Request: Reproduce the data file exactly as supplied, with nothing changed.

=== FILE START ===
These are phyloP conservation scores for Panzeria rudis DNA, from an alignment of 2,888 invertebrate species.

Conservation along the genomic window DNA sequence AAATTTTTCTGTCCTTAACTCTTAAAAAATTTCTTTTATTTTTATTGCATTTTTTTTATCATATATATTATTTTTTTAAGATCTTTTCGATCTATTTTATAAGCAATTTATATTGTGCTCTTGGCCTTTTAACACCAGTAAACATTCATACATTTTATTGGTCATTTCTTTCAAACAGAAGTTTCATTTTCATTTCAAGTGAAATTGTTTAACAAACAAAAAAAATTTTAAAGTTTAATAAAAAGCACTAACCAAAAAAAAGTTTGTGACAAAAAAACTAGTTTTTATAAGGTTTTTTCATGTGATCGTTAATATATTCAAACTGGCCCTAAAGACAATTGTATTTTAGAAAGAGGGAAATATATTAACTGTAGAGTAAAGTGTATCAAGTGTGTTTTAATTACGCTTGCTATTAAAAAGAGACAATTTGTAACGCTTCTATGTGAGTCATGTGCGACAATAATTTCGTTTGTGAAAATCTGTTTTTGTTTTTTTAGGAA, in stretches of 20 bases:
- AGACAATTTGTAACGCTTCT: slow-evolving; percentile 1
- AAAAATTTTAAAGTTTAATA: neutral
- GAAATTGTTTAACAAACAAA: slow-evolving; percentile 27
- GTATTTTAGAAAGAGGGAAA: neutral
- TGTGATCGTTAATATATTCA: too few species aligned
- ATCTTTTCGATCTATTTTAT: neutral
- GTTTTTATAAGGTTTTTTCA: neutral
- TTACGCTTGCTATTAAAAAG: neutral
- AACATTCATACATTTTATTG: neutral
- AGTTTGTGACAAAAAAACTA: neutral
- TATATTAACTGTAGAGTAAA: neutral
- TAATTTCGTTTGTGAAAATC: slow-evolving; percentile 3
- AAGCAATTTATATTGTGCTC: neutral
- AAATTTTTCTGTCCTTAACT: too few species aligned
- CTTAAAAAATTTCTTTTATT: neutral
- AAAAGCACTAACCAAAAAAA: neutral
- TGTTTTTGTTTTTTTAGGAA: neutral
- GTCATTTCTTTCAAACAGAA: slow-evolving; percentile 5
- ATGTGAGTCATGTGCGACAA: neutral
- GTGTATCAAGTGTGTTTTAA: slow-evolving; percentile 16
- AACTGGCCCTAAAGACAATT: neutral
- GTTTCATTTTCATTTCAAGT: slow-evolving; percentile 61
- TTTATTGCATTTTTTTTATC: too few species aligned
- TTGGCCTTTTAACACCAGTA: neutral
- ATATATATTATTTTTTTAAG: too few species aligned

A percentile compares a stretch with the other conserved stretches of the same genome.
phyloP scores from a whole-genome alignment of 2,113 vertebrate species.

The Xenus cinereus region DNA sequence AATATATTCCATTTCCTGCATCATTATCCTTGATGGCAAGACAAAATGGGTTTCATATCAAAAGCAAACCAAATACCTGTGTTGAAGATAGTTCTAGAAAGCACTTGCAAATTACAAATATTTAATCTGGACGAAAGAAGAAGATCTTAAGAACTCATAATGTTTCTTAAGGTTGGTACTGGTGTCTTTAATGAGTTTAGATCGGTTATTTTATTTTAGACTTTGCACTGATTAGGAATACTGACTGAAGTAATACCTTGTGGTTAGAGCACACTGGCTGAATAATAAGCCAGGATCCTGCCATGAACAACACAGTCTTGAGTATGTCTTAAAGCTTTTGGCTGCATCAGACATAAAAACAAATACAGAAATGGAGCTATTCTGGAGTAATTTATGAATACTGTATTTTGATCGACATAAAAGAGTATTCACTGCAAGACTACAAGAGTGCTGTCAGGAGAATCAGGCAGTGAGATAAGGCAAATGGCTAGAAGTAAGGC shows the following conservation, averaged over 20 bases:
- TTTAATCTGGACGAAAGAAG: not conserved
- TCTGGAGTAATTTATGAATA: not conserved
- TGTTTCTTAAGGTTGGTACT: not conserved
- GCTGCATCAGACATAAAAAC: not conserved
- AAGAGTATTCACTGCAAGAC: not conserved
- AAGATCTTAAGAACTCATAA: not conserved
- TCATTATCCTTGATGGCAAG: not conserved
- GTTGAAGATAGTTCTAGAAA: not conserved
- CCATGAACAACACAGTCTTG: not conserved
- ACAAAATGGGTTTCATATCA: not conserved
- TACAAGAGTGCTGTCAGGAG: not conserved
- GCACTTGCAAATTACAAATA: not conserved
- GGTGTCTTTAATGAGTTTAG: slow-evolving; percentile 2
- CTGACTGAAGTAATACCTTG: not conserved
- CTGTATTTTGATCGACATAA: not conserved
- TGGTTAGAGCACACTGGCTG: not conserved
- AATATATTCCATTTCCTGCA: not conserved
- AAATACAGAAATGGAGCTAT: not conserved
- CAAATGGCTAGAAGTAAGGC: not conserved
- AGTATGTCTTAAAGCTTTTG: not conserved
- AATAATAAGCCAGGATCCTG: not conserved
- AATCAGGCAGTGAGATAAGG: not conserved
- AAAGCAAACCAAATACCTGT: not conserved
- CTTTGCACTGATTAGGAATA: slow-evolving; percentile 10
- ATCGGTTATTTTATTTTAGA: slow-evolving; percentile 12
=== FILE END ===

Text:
These are phyloP conservation scores for Panzeria rudis DNA, from an alignment of 2,888 invertebrate species.

Conservation along the genomic window DNA sequence AAATTTTTCTGTCCTTAACTCTTAAAAAATTTCTTTTATTTTTATTGCATTTTTTTTATCATATATATTATTTTTTTAAGATCTTTTCGATCTATTTTATAAGCAATTTATATTGTGCTCTTGGCCTTTTAACACCAGTAAACATTCATACATTTTATTGGTCATTTCTTTCAAACAGAAGTTTCATTTTCATTTCAAGTGAAATTGTTTAACAAACAAAAAAAATTTTAAAGTTTAATAAAAAGCACTAACCAAAAAAAAGTTTGTGACAAAAAAACTAGTTTTTATAAGGTTTTTTCATGTGATCGTTAATATATTCAAACTGGCCCTAAAGACAATTGTATTTTAGAAAGAGGGAAATATATTAACTGTAGAGTAAAGTGTATCAAGTGTGTTTTAATTACGCTTGCTATTAAAAAGAGACAATTTGTAACGCTTCTATGTGAGTCATGTGCGACAATAATTTCGTTTGTGAAAATCTGTTTTTGTTTTTTTAGGAA, in stretches of 20 bases:
- AGACAATTTGTAACGCTTCT: slow-evolving; percentile 1
- AAAAATTTTAAAGTTTAATA: neutral
- GAAATTGTTTAACAAACAAA: slow-evolving; percentile 27
- GTATTTTAGAAAGAGGGAAA: neutral
- TGTGATCGTTAATATATTCA: too few species aligned
- ATCTTTTCGATCTATTTTAT: neutral
- GTTTTTATAAGGTTTTTTCA: neutral
- TTACGCTTGCTATTAAAAAG: neutral
- AACATTCATACATTTTATTG: neutral
- AGTTTGTGACAAAAAAACTA: neutral
- TATATTAACTGTAGAGTAAA: neutral
- TAATTTCGTTTGTGAAAATC: slow-evolving; percentile 3
- AAGCAATTTATATTGTGCTC: neutral
- AAATTTTTCTGTCCTTAACT: too few species aligned
- CTTAAAAAATTTCTTTTATT: neutral
- AAAAGCACTAACCAAAAAAA: neutral
- TGTTTTTGTTTTTTTAGGAA: neutral
- GTCATTTCTTTCAAACAGAA: slow-evolving; percentile 5
- ATGTGAGTCATGTGCGACAA: neutral
- GTGTATCAAGTGTGTTTTAA: slow-evolving; percentile 16
- AACTGGCCCTAAAGACAATT: neutral
- GTTTCATTTTCATTTCAAGT: slow-evolving; percentile 61
- TTTATTGCATTTTTTTTATC: too few species aligned
- TTGGCCTTTTAACACCAGTA: neutral
- ATATATATTATTTTTTTAAG: too few species aligned

A percentile compares a stretch with the other conserved stretches of the same genome.
phyloP scores from a whole-genome alignment of 2,113 vertebrate species.

The Xenus cinereus region DNA sequence AATATATTCCATTTCCTGCATCATTATCCTTGATGGCAAGACAAAATGGGTTTCATATCAAAAGCAAACCAAATACCTGTGTTGAAGATAGTTCTAGAAAGCACTTGCAAATTACAAATATTTAATCTGGACGAAAGAAGAAGATCTTAAGAACTCATAATGTTTCTTAAGGTTGGTACTGGTGTCTTTAATGAGTTTAGATCGGTTATTTTATTTTAGACTTTGCACTGATTAGGAATACTGACTGAAGTAATACCTTGTGGTTAGAGCACACTGGCTGAATAATAAGCCAGGATCCTGCCATGAACAACACAGTCTTGAGTATGTCTTAAAGCTTTTGGCTGCATCAGACATAAAAACAAATACAGAAATGGAGCTATTCTGGAGTAATTTATGAATACTGTATTTTGATCGACATAAAAGAGTATTCACTGCAAGACTACAAGAGTGCTGTCAGGAGAATCAGGCAGTGAGATAAGGCAAATGGCTAGAAGTAAGGC shows the following conservation, averaged over 20 bases:
- TTTAATCTGGACGAAAGAAG: not conserved
- TCTGGAGTAATTTATGAATA: not conserved
- TGTTTCTTAAGGTTGGTACT: not conserved
- GCTGCATCAGACATAAAAAC: not conserved
- AAGAGTATTCACTGCAAGAC: not conserved
- AAGATCTTAAGAACTCATAA: not conserved
- TCATTATCCTTGATGGCAAG: not conserved
- GTTGAAGATAGTTCTAGAAA: not conserved
- CCATGAACAACACAGTCTTG: not conserved
- ACAAAATGGGTTTCATATCA: not conserved
- TACAAGAGTGCTGTCAGGAG: not conserved
- GCACTTGCAAATTACAAATA: not conserved
- GGTGTCTTTAATGAGTTTAG: slow-evolving; percentile 2
- CTGACTGAAGTAATACCTTG: not conserved
- CTGTATTTTGATCGACATAA: not conserved
- TGGTTAGAGCACACTGGCTG: not conserved
- AATATATTCCATTTCCTGCA: not conserved
- AAATACAGAAATGGAGCTAT: not conserved
- CAAATGGCTAGAAGTAAGGC: not conserved
- AGTATGTCTTAAAGCTTTTG: not conserved
- AATAATAAGCCAGGATCCTG: not conserved
- AATCAGGCAGTGAGATAAGG: not conserved
- AAAGCAAACCAAATACCTGT: not conserved
- CTTTGCACTGATTAGGAATA: slow-evolving; percentile 10
- ATCGGTTATTTTATTTTAGA: slow-evolving; percentile 12